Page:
March 1, 1973

Herb was charged with ten counts of murder, however he was not charged with the murder of White, Guilfoyle and Tomei.  He attempted to plead guilty to all ten counts of murder, however, he was not found competent to represent himself.  He was however deemed legally sane on all ten counts.

July 30, 1973


Herb stands trial for the murders.  During the trial, Herb stated that the heard messages that told him to commit human sacrifices to prevent massive earthquakes in California.  He called these messages “die songs”.

August 19, 1973

Herb was convicted of ten counts of murder.  He was found guilty of two counts of first degree murder and eight counts of second degree murder.  He received a life sentence and would be eligible for parole in 2020. 

General Information





     Number of victims


     Country where killing occurred

United States

     States where killing occurred


Childhood Information

     Date of birth

April, 18 1947


Salinas, California

     Birth order

2 of 2

     Number of siblings

1 (older sister, Patricia)



     Raised by

Both parents, Jean and Bill Mullin

     Birth category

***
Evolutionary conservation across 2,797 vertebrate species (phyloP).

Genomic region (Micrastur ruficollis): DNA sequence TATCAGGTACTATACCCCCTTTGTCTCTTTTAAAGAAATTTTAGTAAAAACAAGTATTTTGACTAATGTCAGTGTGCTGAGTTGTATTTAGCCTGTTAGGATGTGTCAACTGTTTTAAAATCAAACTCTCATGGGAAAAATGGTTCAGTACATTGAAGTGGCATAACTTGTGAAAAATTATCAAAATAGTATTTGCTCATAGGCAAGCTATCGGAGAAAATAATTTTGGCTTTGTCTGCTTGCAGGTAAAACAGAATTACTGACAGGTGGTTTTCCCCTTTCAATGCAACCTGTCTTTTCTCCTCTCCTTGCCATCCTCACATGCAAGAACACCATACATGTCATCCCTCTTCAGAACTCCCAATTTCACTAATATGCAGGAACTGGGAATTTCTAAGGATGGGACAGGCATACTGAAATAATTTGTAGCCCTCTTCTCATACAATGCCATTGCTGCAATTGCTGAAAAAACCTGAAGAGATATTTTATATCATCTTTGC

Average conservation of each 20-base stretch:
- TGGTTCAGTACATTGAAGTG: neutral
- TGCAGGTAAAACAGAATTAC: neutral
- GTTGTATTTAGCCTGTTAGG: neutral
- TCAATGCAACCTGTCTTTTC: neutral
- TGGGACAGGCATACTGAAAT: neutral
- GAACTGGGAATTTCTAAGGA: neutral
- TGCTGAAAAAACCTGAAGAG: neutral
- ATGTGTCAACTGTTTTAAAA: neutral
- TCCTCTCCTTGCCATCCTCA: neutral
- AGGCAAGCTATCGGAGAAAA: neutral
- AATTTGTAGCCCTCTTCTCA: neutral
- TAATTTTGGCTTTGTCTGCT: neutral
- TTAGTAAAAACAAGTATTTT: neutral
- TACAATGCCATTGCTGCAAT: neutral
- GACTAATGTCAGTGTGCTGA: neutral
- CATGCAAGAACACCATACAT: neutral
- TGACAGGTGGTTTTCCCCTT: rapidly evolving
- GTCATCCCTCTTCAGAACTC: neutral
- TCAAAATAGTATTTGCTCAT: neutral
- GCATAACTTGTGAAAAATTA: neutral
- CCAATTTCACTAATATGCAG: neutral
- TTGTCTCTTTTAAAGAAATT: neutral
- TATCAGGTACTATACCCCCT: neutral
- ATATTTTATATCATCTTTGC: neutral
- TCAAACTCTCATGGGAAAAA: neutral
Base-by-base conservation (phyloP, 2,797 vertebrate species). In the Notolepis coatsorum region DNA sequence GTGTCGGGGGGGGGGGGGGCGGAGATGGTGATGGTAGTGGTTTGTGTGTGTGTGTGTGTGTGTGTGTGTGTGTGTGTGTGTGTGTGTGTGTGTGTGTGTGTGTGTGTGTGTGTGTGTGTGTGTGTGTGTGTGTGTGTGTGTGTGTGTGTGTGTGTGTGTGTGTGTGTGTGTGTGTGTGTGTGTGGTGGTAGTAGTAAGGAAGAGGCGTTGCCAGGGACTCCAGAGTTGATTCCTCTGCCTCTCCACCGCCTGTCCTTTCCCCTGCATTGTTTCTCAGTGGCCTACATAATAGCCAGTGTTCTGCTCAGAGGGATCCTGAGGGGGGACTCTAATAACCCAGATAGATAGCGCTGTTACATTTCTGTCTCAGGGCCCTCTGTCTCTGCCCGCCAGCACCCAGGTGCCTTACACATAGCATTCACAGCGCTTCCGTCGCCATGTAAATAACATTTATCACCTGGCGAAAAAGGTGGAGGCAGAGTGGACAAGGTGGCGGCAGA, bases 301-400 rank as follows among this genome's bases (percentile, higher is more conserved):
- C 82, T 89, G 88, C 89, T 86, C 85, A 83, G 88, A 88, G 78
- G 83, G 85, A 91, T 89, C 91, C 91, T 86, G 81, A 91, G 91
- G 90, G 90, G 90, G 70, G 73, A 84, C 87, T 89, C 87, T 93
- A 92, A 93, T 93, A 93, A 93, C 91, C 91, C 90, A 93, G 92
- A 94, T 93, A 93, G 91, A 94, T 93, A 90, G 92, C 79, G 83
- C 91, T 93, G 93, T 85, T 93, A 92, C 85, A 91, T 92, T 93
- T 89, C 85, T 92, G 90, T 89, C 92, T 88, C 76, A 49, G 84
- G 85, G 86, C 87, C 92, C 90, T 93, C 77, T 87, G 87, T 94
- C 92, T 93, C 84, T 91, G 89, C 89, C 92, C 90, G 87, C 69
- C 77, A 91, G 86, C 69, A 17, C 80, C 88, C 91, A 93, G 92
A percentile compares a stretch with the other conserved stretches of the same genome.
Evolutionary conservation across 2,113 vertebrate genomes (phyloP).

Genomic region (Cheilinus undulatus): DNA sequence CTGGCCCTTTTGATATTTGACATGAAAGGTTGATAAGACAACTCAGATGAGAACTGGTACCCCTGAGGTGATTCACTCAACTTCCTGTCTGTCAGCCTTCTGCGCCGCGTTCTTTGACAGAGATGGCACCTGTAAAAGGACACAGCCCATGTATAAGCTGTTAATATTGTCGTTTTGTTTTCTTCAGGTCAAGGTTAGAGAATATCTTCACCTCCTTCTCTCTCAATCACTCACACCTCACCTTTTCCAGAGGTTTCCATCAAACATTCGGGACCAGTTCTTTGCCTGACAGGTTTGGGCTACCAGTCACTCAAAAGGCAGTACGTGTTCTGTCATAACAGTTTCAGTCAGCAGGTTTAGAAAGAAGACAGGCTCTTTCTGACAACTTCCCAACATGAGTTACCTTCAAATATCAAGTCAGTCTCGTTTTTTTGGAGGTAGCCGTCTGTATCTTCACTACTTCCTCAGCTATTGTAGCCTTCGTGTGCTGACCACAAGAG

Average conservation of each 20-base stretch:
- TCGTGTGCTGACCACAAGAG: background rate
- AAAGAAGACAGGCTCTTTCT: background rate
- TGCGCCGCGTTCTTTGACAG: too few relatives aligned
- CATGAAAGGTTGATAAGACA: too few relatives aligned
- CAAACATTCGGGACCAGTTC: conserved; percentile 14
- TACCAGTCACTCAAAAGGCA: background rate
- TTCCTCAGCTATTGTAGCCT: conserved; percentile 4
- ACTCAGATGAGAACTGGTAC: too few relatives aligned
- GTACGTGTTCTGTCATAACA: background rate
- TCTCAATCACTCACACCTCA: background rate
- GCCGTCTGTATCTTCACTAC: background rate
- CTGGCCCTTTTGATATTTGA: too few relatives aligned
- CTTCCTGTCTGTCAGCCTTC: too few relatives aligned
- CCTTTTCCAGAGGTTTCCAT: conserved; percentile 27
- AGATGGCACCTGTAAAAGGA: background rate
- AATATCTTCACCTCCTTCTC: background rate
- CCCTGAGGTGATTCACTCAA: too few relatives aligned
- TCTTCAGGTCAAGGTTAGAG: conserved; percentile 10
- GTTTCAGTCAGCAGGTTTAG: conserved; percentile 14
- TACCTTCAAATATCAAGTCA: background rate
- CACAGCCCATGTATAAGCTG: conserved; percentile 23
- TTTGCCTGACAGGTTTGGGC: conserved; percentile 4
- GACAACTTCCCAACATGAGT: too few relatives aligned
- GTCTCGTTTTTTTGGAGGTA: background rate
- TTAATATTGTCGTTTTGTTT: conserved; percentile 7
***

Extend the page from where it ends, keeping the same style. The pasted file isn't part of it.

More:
Parent’s marital status


     Family event


     Age of family event


     Problems in school?

No, he was rather popular

     Teased while in school?


     Physically attractive?


     Physical defect?


     Speech defect?


     Head injury?


     Physically abused?


     Psychologically abused?


     Sexually abused?


     Father’s occupation

Furniture Salesman, WW II Veteran

     Age of first sexual experience


     Age when first had intercourse


     Mother’s occupation


     Father abused drugs/alcohol


     Mother abused drugs/alcohol


Cognitive Ability

     Highest grade in school


     Highest degree

Associate’s Degree

     Grades in school




Work History

     Served in the military?

Applied to serve in different branches of the military but never served



          Type of discharge


          Saw combat duty


          Killed enemy during service?


     Applied for job as a cop?


     Worked in law enforcement?


     Fired from jobs?


     Types of jobs worked

Truck driver, busboy, service station attendant, convenient store clerk, dishwasher, Manager of a Goodwill store.

     Employment status during series

Employed as a busboy




     Sexual preference


     Marital status


     Number of children


     Lives with his children


     Living with

Family (moved out at one point and moved back in later)


     Animal torture


     Fire setting


     Bed wetting


Killer Psychological Information

     Abused drugs?

Yes, Marijuana, LSD

     Abused alcohol?


     Been to a psychologist?

Checked into a mental institution on several occasions

     Time in forensic hospital?

Spent time in and out of hospitals